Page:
If our road trip route makes little or no sense, remember, after all, we ARE ADHD. I think zig zagging around is just in our nature! I tried for weeks to plan the best course of action before I threw the map in the air and figured, whatever!
Metal music once again blaring, interrupted briefly by some Journey, maybe some Phil Collins here and there, a stray show tune or two and of course, you have to throw The Coasters in the mix (A is partial to the songs Little Egypt and Soul Pad. haha) we were once again on the road. Today’s first stop was Cullman, Alabama and a place called the Ave Maria grotto.
I was at the grotto in 1977. Yikes, that was a long time ago!
It seemed strange to see this place listed among “odd” sights. I guess I never thought of it that way. When I stop to think about it though, it IS pretty odd. I remembered bits and pieces about it, and how, as a kid, it was the most magical thing I’d ever seen. It’s still pretty magical, it’s just aged a bit since then.
What is this place you ask?
The Ave Maria Grotto is the life work of Brother Joseph Zoettl, a Benedictine monk of St. Bernard Abbey. Throughout the world, the grotto is known as “Jerusalem in miniature.” Brother Joseph spent fifty years making miniature reproductions of some of the most historic buildings of all time. There are also a few whimsical touches, such as a scene depicting Hansel and Gretel, complete with fire breathing dragon, and a tower (not sure what else to call it) that he called the Statue of Liberty that he created when he became a U.S. citizen. I don’t think that he foresaw what his “hobby” would turn into when he first started creating his miniatures to break the tedium of his long workdays.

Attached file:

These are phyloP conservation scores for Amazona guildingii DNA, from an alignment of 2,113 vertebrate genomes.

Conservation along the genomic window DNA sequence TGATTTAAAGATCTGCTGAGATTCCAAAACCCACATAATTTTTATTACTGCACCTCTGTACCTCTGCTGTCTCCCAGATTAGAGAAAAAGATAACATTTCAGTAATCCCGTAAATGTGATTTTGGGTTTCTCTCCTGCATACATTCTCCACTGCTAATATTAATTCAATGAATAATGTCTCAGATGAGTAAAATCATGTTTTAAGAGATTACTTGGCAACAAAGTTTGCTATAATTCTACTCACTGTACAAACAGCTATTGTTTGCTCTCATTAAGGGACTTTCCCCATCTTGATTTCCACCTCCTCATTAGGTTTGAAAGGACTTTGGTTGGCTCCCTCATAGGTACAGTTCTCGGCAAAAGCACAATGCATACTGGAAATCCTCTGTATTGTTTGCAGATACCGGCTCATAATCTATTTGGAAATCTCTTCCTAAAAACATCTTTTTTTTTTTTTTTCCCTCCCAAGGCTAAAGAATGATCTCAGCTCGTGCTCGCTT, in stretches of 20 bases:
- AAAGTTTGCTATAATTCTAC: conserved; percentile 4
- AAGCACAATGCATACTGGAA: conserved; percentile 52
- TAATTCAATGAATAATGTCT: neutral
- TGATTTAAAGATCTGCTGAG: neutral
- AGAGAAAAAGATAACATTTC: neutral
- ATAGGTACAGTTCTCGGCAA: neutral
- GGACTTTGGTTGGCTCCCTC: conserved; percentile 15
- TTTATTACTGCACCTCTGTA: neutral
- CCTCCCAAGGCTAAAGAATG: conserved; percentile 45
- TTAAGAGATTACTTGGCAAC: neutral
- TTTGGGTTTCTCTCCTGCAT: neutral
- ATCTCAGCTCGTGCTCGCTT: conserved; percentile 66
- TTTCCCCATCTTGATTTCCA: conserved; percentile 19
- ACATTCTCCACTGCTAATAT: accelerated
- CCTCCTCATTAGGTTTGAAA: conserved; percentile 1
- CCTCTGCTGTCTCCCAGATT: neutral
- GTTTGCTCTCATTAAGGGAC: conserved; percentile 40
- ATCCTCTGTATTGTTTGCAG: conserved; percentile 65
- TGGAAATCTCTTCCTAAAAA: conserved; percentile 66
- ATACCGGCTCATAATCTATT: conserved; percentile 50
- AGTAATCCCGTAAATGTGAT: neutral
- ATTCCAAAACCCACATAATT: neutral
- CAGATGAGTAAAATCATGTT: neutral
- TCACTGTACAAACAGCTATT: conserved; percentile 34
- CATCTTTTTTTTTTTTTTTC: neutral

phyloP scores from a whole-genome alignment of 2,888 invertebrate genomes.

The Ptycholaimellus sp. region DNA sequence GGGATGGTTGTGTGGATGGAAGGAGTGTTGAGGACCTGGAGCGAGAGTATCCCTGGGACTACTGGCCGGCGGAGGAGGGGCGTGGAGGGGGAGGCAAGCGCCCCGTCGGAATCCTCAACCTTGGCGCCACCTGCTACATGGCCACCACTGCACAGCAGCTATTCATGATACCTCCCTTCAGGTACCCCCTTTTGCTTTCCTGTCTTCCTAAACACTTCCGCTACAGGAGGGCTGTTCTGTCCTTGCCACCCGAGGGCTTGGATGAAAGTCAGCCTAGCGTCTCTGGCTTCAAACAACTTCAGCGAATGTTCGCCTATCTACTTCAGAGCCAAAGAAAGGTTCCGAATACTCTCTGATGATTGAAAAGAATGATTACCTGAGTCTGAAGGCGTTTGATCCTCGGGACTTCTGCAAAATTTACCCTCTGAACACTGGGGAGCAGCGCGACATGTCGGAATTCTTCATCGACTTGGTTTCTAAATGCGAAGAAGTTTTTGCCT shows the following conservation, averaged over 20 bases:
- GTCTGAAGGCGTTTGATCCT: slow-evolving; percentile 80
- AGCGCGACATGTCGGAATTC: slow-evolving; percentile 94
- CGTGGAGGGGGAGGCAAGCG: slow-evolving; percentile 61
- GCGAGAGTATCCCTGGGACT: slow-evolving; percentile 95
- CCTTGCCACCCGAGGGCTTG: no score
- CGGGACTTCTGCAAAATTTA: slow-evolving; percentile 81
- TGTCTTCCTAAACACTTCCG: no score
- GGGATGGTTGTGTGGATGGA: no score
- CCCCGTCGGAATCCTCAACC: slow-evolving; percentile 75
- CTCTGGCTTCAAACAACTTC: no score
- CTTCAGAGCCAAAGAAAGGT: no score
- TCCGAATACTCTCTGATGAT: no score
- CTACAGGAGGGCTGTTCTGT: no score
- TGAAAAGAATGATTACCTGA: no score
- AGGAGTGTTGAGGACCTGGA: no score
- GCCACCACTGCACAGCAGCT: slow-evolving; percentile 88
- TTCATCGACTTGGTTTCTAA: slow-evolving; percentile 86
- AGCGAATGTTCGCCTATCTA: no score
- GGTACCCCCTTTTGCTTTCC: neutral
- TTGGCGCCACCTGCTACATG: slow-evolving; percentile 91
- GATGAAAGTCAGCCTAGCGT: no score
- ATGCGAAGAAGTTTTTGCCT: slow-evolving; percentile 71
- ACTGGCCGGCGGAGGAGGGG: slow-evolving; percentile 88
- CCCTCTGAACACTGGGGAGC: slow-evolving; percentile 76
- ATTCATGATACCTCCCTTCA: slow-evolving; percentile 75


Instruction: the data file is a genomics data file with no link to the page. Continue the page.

Ave Maria Grotto is a landscaped, four acre park located at St. Bernard Abbey showcasing the amazing works Brother Joseph created. The main thing that makes these works so unique is that Brother Joseph had to use whatever materials he could get his hands on, or that was donated to him to build them. He used cement, of course, but the rest is created with marbles, rocks, bits of glass, bottle caps, seashells, cold cream jars, tile – anything and everything. And the result is truly remarkable.
The effect is both whimsical, chaotic, and awe inspiring. A kept saying she would have loved to have been able to meet and talk to Brother Joe because he would have been such an interesting person. I think she was probably right.
You could easily see the Grotto in forty five minutes, but we spent two hours in the quiet hillside solitude enjoying the handiwork of one very imaginative and creative monk.
And what is even better than that? Two loaves of the delicious raisin bread baked by the monks at St. Bernard. Yes, one loaf was opened as soon as we got to the car where it was unceremoniously torn into hunks. No knife. No shame. Quite unladylike, but there you have it.
On a side note, it was a bit sad to me to see so much debris in and around the pieces. I know repair work is underway (pieces date back to the 1930’s) but although the grounds are immaculate many of the pieces just look sad with dead, decaying leaves and twigs in and around them as well as cobwebs. Just cleaning out in and around them and maybe some light scrubbing would do wonders – or would have done wonders all along if done periodically. It didn’t really take away from it all, I just kept wondering why they weren’t kept up more. Lack of volunteers I suppose.